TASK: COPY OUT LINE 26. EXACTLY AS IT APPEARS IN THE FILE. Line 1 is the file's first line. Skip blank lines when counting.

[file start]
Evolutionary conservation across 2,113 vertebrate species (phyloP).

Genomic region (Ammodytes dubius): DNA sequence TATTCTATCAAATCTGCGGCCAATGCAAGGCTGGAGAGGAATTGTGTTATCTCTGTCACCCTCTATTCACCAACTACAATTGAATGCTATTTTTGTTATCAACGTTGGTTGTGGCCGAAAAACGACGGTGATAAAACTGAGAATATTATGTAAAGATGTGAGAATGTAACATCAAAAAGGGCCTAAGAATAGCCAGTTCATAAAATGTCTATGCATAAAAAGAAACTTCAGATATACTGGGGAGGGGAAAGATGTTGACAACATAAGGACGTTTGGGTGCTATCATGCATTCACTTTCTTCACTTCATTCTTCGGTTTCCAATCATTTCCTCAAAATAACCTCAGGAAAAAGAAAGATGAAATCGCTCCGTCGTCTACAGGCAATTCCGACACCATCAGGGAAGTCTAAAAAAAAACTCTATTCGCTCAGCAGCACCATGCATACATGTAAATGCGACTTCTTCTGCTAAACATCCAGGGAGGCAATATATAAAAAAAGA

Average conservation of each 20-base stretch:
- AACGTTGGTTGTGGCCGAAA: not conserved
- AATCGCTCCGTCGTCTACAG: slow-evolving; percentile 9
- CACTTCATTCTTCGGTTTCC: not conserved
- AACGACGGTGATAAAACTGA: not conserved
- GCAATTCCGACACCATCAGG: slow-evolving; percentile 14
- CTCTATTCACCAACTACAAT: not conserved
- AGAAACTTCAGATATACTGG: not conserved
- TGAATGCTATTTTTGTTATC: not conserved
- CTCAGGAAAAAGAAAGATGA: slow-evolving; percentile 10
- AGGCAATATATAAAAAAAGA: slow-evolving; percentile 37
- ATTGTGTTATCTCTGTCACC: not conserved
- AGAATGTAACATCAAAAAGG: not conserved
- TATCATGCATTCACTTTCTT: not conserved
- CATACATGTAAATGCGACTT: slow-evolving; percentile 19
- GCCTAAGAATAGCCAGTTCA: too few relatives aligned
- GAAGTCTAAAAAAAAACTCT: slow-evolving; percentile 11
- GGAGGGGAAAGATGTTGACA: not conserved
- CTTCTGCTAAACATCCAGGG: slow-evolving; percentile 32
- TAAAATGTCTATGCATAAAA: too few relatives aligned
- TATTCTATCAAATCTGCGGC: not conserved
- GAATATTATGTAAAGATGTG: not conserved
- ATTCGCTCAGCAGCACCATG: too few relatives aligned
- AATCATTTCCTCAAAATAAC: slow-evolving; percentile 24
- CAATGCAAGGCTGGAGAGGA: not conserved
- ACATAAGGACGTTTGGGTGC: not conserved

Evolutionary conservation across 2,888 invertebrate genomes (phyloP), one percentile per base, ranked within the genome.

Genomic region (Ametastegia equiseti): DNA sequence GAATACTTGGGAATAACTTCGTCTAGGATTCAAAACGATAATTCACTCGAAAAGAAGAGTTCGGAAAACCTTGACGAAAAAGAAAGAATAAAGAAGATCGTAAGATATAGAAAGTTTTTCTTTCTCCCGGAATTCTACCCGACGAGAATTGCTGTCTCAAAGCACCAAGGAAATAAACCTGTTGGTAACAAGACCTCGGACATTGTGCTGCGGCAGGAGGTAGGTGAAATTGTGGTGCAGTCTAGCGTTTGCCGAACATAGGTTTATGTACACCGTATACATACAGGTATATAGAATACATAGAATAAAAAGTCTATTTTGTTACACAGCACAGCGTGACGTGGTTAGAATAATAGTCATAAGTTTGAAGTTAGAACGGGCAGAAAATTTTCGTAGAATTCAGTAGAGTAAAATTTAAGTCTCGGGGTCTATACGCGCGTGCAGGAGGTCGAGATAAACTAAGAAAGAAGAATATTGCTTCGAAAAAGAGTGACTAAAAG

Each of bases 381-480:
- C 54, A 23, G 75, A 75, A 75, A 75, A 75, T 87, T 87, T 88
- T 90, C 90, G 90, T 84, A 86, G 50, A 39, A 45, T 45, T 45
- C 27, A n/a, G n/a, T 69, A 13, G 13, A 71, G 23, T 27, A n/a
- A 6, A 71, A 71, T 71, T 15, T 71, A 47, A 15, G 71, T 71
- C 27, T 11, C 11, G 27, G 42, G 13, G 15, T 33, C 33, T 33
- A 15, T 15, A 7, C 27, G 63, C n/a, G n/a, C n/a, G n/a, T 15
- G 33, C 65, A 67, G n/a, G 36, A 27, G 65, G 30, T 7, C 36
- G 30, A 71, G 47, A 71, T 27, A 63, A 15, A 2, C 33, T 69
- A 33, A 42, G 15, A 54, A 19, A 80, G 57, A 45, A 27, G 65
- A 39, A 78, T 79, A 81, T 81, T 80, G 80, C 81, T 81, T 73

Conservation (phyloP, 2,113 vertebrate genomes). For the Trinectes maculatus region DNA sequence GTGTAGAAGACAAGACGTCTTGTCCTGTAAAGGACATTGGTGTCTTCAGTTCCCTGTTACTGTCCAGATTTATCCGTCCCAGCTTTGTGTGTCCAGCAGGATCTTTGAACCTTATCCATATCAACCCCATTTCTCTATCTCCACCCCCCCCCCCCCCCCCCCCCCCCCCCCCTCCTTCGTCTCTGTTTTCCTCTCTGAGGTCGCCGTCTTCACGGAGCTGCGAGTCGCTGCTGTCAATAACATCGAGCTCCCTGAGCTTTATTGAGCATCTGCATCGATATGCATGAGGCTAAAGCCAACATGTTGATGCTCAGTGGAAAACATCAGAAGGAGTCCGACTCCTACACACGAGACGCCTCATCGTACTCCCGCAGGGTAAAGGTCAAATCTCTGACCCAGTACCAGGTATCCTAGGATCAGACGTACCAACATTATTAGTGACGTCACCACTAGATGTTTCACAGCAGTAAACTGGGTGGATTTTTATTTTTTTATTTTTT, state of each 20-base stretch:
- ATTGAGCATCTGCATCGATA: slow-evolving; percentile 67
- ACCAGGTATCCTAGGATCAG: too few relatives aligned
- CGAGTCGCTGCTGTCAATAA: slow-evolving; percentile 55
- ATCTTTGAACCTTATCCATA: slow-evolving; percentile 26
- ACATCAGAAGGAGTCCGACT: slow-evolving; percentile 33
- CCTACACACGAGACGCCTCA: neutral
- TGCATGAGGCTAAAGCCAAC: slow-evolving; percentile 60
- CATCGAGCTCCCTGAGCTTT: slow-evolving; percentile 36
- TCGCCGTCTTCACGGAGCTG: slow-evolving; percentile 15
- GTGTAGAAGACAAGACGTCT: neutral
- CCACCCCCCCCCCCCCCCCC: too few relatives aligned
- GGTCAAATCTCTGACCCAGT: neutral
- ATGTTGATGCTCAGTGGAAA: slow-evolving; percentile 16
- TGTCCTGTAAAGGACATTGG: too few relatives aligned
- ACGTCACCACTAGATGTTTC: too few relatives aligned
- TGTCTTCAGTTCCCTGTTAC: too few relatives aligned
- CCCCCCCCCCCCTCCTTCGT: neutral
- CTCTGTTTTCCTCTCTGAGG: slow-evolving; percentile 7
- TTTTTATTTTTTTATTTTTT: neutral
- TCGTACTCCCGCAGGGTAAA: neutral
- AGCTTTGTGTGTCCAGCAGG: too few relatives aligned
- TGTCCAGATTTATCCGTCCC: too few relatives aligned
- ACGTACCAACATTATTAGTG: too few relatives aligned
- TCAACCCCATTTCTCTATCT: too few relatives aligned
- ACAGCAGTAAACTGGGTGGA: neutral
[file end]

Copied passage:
- AATCATTTCCTCAAAATAAC: slow-evolving; percentile 24